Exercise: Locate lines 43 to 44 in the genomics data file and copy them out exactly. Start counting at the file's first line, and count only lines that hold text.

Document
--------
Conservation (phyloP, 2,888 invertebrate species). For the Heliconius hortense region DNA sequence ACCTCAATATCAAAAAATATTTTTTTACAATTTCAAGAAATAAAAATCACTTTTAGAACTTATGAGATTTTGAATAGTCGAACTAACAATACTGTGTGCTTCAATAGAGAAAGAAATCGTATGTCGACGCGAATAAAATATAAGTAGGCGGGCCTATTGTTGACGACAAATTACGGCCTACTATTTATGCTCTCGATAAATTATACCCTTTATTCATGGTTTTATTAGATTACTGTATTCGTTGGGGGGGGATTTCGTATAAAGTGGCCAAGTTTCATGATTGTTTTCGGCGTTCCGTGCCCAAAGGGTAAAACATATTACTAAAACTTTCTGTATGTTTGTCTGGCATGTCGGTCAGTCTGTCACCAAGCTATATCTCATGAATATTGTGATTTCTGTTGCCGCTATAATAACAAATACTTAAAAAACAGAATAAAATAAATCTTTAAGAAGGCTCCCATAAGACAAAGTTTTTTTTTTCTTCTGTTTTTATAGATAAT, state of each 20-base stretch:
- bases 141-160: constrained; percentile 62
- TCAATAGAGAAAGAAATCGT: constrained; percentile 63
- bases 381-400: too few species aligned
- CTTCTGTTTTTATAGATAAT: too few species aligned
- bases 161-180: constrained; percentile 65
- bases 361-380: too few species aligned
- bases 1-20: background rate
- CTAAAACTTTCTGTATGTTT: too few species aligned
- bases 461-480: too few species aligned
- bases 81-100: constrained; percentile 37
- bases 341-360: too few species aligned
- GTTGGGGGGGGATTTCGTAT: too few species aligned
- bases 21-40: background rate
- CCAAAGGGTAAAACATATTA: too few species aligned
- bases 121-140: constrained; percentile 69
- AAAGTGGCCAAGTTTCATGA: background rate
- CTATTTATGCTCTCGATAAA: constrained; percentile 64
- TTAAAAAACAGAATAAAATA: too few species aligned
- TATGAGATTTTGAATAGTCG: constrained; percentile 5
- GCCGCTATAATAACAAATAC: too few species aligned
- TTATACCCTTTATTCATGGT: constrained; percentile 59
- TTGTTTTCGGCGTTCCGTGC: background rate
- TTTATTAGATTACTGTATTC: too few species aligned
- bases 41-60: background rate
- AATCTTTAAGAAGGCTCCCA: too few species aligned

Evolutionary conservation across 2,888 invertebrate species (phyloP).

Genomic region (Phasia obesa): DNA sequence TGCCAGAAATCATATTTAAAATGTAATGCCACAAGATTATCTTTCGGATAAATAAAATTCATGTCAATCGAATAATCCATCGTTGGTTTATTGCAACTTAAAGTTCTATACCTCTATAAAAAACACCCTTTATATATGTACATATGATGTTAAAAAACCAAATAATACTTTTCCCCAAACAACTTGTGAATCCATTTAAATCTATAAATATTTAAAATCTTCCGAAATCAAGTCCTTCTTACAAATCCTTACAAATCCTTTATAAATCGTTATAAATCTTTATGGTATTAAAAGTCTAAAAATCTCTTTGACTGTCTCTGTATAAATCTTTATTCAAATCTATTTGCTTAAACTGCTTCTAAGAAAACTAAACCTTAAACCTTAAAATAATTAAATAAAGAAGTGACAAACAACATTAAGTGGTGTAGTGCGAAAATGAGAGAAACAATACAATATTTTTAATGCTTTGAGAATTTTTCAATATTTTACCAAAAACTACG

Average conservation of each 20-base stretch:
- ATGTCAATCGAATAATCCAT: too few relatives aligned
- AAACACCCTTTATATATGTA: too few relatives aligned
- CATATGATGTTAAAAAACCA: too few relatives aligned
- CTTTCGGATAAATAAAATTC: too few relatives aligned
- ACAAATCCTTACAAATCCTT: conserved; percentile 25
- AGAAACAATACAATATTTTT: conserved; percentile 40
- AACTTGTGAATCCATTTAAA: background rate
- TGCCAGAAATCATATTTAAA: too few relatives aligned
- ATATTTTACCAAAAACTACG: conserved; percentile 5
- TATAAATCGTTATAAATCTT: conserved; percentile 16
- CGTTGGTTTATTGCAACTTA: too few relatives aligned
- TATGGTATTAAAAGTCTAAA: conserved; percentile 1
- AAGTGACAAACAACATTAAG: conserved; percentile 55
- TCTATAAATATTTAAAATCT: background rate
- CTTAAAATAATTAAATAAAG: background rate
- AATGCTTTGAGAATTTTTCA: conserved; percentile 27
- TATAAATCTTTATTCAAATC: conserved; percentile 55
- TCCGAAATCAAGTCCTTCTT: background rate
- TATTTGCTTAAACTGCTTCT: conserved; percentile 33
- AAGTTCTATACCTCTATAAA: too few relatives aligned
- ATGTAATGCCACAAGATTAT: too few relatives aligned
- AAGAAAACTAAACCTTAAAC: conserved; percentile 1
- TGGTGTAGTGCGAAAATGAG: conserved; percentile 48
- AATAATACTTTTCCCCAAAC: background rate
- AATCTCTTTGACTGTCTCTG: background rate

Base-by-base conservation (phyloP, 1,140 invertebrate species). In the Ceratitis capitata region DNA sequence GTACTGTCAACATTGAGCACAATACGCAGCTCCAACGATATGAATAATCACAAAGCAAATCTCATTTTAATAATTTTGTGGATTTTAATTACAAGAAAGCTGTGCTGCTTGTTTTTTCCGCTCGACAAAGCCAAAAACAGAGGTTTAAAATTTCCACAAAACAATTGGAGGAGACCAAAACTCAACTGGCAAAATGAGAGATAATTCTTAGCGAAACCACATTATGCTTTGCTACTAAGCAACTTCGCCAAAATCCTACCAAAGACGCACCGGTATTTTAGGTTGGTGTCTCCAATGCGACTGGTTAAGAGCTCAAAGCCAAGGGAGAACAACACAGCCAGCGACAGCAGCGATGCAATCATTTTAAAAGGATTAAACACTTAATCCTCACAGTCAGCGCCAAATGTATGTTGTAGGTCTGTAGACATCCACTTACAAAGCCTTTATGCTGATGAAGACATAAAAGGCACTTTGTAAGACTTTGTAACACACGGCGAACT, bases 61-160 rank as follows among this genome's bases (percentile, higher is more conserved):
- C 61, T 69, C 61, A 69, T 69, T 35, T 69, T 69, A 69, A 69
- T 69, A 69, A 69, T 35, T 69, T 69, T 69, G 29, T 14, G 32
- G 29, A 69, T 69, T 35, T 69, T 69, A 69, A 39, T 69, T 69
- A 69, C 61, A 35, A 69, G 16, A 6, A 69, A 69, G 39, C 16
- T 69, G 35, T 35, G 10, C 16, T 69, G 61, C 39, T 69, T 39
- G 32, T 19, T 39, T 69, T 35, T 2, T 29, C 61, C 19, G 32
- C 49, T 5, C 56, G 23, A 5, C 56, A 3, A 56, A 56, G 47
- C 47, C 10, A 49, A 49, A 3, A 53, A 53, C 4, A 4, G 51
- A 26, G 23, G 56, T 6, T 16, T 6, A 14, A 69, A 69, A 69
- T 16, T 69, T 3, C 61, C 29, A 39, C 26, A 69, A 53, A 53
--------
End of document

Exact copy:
- TCTATAAATATTTAAAATCT: background rate
- CTTAAAATAATTAAATAAAG: background rate